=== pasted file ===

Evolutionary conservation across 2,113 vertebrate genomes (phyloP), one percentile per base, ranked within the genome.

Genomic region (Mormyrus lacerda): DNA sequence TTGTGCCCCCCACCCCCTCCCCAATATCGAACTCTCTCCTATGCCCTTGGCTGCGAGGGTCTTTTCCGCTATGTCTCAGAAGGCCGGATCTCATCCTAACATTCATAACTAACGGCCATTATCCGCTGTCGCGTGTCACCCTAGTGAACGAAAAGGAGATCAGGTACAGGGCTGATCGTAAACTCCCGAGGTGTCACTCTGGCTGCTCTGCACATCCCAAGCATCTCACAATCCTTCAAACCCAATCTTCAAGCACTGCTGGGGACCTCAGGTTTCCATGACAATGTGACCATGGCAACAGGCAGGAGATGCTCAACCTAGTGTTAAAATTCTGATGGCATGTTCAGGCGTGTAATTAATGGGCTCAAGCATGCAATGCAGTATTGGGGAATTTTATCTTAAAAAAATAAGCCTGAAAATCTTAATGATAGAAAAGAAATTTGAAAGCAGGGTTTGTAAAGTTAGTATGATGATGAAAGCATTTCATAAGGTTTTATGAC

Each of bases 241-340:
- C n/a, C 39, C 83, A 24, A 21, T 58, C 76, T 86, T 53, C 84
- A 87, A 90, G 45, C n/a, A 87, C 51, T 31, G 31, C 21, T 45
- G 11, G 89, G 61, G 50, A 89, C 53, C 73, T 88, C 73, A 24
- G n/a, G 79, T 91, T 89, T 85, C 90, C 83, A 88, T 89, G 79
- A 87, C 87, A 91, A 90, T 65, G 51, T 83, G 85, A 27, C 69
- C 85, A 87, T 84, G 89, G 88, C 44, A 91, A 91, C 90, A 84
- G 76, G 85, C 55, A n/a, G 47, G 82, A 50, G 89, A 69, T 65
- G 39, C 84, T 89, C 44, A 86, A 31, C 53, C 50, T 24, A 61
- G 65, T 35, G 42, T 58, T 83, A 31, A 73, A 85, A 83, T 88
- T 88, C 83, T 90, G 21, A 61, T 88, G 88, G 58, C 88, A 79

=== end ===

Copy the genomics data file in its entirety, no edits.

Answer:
Evolutionary conservation across 2,113 vertebrate genomes (phyloP), one percentile per base, ranked within the genome.

Genomic region (Mormyrus lacerda): DNA sequence TTGTGCCCCCCACCCCCTCCCCAATATCGAACTCTCTCCTATGCCCTTGGCTGCGAGGGTCTTTTCCGCTATGTCTCAGAAGGCCGGATCTCATCCTAACATTCATAACTAACGGCCATTATCCGCTGTCGCGTGTCACCCTAGTGAACGAAAAGGAGATCAGGTACAGGGCTGATCGTAAACTCCCGAGGTGTCACTCTGGCTGCTCTGCACATCCCAAGCATCTCACAATCCTTCAAACCCAATCTTCAAGCACTGCTGGGGACCTCAGGTTTCCATGACAATGTGACCATGGCAACAGGCAGGAGATGCTCAACCTAGTGTTAAAATTCTGATGGCATGTTCAGGCGTGTAATTAATGGGCTCAAGCATGCAATGCAGTATTGGGGAATTTTATCTTAAAAAAATAAGCCTGAAAATCTTAATGATAGAAAAGAAATTTGAAAGCAGGGTTTGTAAAGTTAGTATGATGATGAAAGCATTTCATAAGGTTTTATGAC

Each of bases 241-340:
- C n/a, C 39, C 83, A 24, A 21, T 58, C 76, T 86, T 53, C 84
- A 87, A 90, G 45, C n/a, A 87, C 51, T 31, G 31, C 21, T 45
- G 11, G 89, G 61, G 50, A 89, C 53, C 73, T 88, C 73, A 24
- G n/a, G 79, T 91, T 89, T 85, C 90, C 83, A 88, T 89, G 79
- A 87, C 87, A 91, A 90, T 65, G 51, T 83, G 85, A 27, C 69
- C 85, A 87, T 84, G 89, G 88, C 44, A 91, A 91, C 90, A 84
- G 76, G 85, C 55, A n/a, G 47, G 82, A 50, G 89, A 69, T 65
- G 39, C 84, T 89, C 44, A 86, A 31, C 53, C 50, T 24, A 61
- G 65, T 35, G 42, T 58, T 83, A 31, A 73, A 85, A 83, T 88
- T 88, C 83, T 90, G 21, A 61, T 88, G 88, G 58, C 88, A 79